Tuesday, 05 March 2019
I’m not sure the BBC research into numbers taking GCSEs in modern languages was timed to coincide with many schools requiring pupils to decide what subjects they would be taking for GCSE. However, the news last week that numbers have continued to fall such that there are districts in England where no pupils sat a GCSE in French or German at all, certainly provided an interesting backdrop to our Year 9 discussions over option choices.
Wednesday, 06 February 2019
I’m conscious that, by the time I write my next blog, offer letters for 11+ will be winging their way from schools across north London, and most minds will be turning to choices. Open mornings will allow parents and carers to refresh their understanding of the inner workings of the schools they had visited so many months before, and schools will be shifting from big picture vision pitch to granular detail. At the same time, by the same post, a second tranche of letters will be going out bringing post-interview bad news. And, all the while, families are discussing the choices – endless chatter face-to-face, endless chatter online, and the best one can say about the process is that it makes a break from Brexit!
Monday, 21 January 2019
I haven’t yet read Engines of Privilege: Britain’s Private School Problem by David Kynaston and Francis Green (it comes out in February), but I was diverted by Kynaston’s article about his book in The Guardian: he (and his book) come across as measured and thoughtful, and he invites genuine dialogue which steers clear of grandstanding. While he levels some criticism at grammar schools, he is most concerned by the effect of private schools, such as Highgate, on social mobility.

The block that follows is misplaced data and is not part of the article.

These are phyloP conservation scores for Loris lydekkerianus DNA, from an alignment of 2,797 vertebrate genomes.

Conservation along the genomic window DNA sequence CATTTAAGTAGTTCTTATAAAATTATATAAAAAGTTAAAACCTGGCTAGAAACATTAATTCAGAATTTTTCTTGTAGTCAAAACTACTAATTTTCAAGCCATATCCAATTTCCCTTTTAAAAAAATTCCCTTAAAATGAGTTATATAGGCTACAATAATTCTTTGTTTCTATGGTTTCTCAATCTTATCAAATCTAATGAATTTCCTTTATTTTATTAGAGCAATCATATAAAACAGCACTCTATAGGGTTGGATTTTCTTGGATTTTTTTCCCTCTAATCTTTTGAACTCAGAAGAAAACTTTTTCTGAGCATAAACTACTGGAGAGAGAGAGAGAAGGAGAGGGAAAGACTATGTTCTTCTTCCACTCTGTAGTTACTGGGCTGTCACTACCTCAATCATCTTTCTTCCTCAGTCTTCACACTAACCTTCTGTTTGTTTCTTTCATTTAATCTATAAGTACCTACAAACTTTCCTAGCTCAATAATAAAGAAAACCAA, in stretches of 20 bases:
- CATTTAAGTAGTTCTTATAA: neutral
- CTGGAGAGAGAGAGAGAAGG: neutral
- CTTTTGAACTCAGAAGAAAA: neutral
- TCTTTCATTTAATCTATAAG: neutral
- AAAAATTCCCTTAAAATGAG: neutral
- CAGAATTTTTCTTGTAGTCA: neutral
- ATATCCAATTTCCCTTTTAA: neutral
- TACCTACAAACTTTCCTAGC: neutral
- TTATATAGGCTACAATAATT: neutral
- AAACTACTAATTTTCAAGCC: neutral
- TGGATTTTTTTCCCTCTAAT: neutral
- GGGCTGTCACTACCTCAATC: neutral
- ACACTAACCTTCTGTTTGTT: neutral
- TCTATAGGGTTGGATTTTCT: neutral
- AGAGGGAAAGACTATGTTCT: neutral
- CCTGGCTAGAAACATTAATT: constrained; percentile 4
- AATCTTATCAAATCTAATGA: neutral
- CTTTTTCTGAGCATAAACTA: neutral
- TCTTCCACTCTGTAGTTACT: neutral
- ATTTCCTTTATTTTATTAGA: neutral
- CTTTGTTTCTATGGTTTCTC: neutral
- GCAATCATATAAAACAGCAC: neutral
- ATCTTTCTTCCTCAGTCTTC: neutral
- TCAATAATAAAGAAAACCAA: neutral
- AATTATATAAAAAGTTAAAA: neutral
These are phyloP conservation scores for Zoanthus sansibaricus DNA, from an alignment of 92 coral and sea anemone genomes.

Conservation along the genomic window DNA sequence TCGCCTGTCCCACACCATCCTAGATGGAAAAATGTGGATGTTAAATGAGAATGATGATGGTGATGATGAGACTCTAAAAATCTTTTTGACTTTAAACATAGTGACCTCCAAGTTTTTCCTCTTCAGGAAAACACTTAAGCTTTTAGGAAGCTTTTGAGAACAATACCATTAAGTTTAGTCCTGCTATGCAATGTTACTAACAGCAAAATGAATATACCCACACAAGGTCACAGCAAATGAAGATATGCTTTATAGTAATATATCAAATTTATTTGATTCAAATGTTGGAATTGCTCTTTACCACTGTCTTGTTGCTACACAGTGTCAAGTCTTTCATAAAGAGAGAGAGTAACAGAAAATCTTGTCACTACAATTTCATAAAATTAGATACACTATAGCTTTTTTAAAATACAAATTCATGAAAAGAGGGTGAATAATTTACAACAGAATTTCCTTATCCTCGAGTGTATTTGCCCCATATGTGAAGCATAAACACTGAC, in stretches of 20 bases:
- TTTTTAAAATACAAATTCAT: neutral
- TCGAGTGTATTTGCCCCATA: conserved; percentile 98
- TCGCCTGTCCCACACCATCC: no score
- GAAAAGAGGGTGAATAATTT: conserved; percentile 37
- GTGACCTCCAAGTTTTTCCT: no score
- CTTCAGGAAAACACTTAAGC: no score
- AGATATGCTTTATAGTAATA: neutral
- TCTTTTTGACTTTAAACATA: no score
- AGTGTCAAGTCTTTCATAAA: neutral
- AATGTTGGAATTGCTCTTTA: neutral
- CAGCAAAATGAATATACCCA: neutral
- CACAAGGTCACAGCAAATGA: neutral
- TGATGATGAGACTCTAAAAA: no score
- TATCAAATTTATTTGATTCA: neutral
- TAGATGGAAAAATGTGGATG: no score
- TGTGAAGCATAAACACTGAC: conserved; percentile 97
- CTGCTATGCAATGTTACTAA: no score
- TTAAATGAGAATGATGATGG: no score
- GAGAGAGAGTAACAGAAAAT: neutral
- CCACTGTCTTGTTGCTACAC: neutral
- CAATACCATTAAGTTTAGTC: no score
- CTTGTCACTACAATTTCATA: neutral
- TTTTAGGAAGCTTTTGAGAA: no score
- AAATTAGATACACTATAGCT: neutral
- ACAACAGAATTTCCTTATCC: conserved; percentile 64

Friday, 14 December 2018
On Tuesdays and Fridays, you will normally see me jogging up St Michael’s School path to make it into school in time for our 8.15 staff briefing, regretting the extra slice of toast or longer ruminating over the newspaper which has made me late. I encourage colleagues to meet face-to-face at least twice a week, and not only to cut back on the number of emails we send each other. One way we make the interruption to the early risers’ working morning more agreeable is to hold exhibitions in our staff common room, to which teachers and support staff contribute: holiday snaps, for example, or, as with last week, a competition to match up names with photos of teachers as toddlers.
Wednesday, 28 November 2018
In the febrile political climate which is gripping the UK, Highgate’s Music Department is exploring ‘Rebels, Romantics and Revolutionaries’ of the musical world in its Michaelmas concert this week (Thursday 29/11, 7pm, Junior School Hall), and catching early sight of the programme, I wondered what our aspirant instrumentalists made of their musical preoccupations: after all, to attend rehearsals, they forego the pleasures of a Dining Hall lunch and hang on after school has long since ended for everyone else. So I made my way to the Tuck Shop to put some questions and, having swallowed a very toothsome macaroni cheese, interrogated my unsuspecting blog victims.
Page 1 of 24